Different education models a matter of urgency

2012-04-07 00:00

SOUTH Africa needs to look at alternative educational models as a matter of urgency in order to improve its schools.

According to education experts attending a congress on basic education in Durban, the minority of successful schools are not the “ordinary” schools.

The “ordinary” schools are the majority of black rural and other schools where a serious shortage of resources, poverty, bad teaching, too few teachers, disease, Aids, hunger, child abuse, unemployed parents, and children heading up households are the norm.

According to Bruce Damons, principal of Sapphire Road Primary School in the Eastern Cape, schools have to deal with growing inequality and social needs and distress every day.

He believes we have to strive for “community schools” instead, where schools eventually become centres that impact entire communities.

“In a school like Sapphire we have to overcome many obstacles other than just academic performance.

“Eighty percent of our parents are unemployed, and the community is plagued by abject poverty and many evils, but this school was turned around when it started tackling these problems as well.”

There are now 75 parents who assist with all kinds of maintenance, former gang leaders have been trained by a security company and now guard the school, a clinic has been started on the school property, and mothers are running the feeding scheme.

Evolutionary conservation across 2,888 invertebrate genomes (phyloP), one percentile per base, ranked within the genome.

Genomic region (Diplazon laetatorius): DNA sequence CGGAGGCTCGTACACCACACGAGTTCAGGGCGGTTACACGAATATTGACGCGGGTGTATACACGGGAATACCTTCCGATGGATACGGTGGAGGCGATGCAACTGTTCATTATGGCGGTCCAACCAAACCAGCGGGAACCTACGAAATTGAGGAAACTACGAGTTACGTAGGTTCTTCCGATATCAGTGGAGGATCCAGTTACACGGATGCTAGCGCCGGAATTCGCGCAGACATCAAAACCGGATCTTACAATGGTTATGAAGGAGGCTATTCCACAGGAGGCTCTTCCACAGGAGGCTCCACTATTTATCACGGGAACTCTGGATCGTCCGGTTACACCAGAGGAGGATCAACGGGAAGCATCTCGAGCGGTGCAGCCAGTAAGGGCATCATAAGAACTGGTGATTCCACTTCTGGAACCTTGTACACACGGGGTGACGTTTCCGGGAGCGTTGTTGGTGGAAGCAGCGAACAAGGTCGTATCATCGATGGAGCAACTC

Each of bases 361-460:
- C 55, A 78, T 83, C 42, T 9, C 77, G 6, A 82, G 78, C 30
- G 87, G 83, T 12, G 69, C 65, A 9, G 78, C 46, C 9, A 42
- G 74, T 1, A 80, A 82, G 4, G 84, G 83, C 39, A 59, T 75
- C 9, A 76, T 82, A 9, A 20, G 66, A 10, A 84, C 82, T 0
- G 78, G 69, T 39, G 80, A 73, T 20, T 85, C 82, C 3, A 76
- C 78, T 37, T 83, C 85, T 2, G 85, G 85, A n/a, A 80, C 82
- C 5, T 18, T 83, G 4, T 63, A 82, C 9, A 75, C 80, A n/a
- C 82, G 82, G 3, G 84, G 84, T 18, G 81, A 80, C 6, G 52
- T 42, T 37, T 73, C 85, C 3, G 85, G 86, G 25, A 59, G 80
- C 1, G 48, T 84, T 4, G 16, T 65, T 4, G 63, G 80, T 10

“We could have sat and complained and waited for the government and the president. But we did not do that, and now we are bringing about big changes in our community.”

Damons said it is a mistake to ignore schools’ social contexts.

“Whereas other schools can charge school fees and maintain themselves, our wealth lies in the value of our relationships with the community and how we can carry one another.”

Phumzile Langa, principal of Khanyisa Secondary School in KwaZulu-Natal, took over the school in 2008 when its matric pass rate was 12%.

She said rural schools are reeling under problems like unemployment, poverty, too few teachers, and no libraries and laboratories.

She added that these schools cannot be judged on academic performance only. “Our children’s daily struggle is for survival and to keep up hope.”

“Here you can progress only if you fully understand the community and your teaching methods are sensitive to the children’s circumstances.”

University of Cape Town education expert Professor Pam Christie said rural schools are totally dependent on partnerships with the private sector and non-governmental organisations.

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